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--- Matthew Turnbull wrote:
 
> I was wondering how other languages, natural or constructed handle matched
> lists. In English they seem to be handled by the word respectively.

In the more poetic or higher prose registers (you know, flowery language) 
of Rumellian, they handle these matched lists by the simple 
versijuxtaposition of the two lists in question:

Petrec Poulec Mariec mercrevosenti maccemec poumemec peremec.

At first read, the uninitiated will treat this as "Peter, Paul and Mary
bought mangoes, apples and pears (respectively). In actuality, Peter bought the pears, Paul bought the apples and Mary bought the mangoes.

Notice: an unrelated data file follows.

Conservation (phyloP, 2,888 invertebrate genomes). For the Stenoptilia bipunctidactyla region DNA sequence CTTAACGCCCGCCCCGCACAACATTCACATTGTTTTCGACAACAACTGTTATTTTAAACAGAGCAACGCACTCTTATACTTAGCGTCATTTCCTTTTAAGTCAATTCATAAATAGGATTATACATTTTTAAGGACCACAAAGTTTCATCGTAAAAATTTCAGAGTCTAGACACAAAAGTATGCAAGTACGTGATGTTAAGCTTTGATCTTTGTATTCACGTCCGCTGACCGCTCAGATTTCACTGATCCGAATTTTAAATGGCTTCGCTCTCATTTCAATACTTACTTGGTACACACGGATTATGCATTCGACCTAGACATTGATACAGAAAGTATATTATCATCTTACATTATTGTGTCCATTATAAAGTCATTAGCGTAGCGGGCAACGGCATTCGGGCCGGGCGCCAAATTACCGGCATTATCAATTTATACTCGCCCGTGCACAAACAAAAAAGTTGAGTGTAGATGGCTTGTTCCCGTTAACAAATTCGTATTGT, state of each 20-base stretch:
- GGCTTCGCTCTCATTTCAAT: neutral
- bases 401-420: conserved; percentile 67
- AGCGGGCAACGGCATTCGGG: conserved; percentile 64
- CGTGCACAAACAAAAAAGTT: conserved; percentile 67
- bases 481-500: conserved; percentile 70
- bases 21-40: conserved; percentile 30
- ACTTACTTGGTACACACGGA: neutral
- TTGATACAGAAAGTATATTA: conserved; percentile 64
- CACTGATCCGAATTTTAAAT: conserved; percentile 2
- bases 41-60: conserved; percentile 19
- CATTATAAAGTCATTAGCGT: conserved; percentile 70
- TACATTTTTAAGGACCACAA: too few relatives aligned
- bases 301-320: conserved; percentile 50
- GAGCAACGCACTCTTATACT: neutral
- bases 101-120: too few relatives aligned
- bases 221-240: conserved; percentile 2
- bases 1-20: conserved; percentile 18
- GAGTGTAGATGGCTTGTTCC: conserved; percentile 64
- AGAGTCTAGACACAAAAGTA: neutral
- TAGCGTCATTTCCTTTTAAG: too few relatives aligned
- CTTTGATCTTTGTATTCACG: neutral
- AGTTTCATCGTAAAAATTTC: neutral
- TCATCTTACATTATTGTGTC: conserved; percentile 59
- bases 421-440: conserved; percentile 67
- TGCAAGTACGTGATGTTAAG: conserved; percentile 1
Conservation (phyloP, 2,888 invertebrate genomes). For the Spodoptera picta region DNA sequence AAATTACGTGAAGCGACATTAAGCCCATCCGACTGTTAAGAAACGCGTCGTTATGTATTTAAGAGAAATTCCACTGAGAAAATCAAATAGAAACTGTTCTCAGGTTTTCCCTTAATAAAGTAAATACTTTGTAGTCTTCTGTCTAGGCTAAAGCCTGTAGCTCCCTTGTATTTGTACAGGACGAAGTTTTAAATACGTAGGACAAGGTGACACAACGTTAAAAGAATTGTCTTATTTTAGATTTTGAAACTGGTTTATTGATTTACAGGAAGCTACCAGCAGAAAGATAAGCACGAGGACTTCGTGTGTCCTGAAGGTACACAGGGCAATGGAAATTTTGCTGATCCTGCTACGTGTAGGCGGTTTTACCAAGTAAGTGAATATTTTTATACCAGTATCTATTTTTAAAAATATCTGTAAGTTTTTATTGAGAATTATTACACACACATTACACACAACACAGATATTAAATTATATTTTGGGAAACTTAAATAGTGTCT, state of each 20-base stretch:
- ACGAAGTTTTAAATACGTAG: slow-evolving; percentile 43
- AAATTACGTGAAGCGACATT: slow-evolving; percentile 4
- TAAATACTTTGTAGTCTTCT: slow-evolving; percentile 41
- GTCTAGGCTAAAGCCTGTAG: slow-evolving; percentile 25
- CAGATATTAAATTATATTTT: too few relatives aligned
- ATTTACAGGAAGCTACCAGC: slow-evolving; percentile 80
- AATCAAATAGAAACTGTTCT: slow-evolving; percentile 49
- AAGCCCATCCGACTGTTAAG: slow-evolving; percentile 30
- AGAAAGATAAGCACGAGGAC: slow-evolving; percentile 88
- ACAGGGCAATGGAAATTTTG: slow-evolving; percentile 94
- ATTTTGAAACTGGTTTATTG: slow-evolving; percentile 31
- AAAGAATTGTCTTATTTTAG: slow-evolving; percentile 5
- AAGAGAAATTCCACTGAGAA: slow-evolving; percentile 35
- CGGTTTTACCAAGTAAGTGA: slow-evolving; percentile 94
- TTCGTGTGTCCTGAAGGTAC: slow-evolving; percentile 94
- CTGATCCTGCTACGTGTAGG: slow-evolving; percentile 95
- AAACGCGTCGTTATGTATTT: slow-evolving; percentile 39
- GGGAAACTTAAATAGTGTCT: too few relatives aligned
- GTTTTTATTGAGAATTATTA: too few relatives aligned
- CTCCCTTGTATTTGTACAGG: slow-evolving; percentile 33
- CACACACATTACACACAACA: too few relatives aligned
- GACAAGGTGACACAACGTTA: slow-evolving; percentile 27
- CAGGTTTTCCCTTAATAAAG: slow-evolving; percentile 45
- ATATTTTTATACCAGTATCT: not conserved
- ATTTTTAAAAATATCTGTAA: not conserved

So in other words, the hearer must recompose the sentence in his mind from
the outside in: (A (B (C + C1) B1) A1) if you take my meaning.

They do this kind of winding dance with whole long sentences, subordinate
clauses and the component parts of clauses as well; and generally, the
sentence following will reverse the pattern:

Petrec Poulec Mariec mercrevosenti maccemec poumemec peremec attanc 
tperemec tpoumemec tmaccemec edadvosenti cet Marccedec cet Premedec cet
Peinemec.

So now the two lists of fruits, although in content identical, are now
reversed in order: Peter still bought the pears, but they now come first
and are given to Payne, who comes last in the list of recipients.

Sadly, there's no way to keep track of the shifting movement of the dance 
morphologically. I guess you just have to be exposed to the conventions
of the recitational art of the language.

Padraic